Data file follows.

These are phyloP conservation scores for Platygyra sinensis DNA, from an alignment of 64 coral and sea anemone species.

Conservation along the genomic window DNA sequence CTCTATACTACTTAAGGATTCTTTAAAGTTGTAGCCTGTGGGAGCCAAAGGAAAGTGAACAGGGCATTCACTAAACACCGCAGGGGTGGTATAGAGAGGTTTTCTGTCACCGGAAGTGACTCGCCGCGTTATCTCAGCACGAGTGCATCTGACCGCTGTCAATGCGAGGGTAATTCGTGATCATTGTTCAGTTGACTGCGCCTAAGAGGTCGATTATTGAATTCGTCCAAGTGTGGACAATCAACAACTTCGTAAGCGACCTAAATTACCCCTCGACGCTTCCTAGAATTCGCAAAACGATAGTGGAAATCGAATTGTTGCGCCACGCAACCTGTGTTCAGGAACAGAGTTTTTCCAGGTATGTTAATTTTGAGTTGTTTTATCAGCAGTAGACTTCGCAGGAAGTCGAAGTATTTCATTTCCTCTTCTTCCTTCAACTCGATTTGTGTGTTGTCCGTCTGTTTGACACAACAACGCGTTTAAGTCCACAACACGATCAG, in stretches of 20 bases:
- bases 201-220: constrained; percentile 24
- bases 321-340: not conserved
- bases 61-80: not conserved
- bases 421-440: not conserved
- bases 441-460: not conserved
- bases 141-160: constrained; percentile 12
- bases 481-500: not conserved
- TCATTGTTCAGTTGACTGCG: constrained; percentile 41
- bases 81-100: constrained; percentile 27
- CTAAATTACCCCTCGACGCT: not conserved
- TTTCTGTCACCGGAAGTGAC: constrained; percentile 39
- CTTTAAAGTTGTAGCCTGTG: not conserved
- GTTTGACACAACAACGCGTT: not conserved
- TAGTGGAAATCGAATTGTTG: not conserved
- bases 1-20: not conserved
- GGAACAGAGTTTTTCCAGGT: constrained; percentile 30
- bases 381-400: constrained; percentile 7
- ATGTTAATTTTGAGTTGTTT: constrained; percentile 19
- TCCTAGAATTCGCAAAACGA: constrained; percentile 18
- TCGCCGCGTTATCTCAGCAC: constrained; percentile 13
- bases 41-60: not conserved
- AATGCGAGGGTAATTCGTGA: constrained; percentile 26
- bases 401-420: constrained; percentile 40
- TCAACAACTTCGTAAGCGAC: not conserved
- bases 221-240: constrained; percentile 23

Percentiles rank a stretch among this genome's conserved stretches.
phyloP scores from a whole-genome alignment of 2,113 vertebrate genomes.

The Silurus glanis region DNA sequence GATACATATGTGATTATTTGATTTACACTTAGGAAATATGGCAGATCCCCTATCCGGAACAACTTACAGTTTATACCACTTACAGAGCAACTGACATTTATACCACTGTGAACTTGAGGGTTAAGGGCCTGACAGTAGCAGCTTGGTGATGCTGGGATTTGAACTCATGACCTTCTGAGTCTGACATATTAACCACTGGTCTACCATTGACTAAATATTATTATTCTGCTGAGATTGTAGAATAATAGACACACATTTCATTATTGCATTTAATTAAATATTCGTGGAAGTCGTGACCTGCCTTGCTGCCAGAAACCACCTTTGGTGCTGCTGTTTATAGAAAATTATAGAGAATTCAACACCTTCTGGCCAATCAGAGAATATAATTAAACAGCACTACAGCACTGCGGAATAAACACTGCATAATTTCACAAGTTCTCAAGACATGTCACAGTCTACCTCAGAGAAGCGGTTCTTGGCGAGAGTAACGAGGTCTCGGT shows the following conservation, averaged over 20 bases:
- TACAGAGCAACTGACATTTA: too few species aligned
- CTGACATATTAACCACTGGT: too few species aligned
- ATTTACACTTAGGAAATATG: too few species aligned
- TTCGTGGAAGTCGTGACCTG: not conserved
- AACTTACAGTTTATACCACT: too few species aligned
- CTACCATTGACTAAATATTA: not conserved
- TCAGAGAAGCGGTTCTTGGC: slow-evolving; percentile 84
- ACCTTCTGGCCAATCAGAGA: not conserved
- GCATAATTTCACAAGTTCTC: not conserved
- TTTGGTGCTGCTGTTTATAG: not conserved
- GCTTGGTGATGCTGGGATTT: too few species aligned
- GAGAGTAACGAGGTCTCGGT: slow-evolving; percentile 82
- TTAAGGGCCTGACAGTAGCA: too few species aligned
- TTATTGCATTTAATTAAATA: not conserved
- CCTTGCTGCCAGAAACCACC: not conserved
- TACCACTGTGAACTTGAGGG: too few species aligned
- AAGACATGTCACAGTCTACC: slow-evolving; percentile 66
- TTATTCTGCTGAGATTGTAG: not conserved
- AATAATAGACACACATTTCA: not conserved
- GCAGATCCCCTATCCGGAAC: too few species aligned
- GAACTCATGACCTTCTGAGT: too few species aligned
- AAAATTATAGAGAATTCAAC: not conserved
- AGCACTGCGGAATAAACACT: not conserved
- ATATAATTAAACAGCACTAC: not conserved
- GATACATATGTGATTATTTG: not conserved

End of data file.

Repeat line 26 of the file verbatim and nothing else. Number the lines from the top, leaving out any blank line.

- TCAACAACTTCGTAAGCGAC: not conserved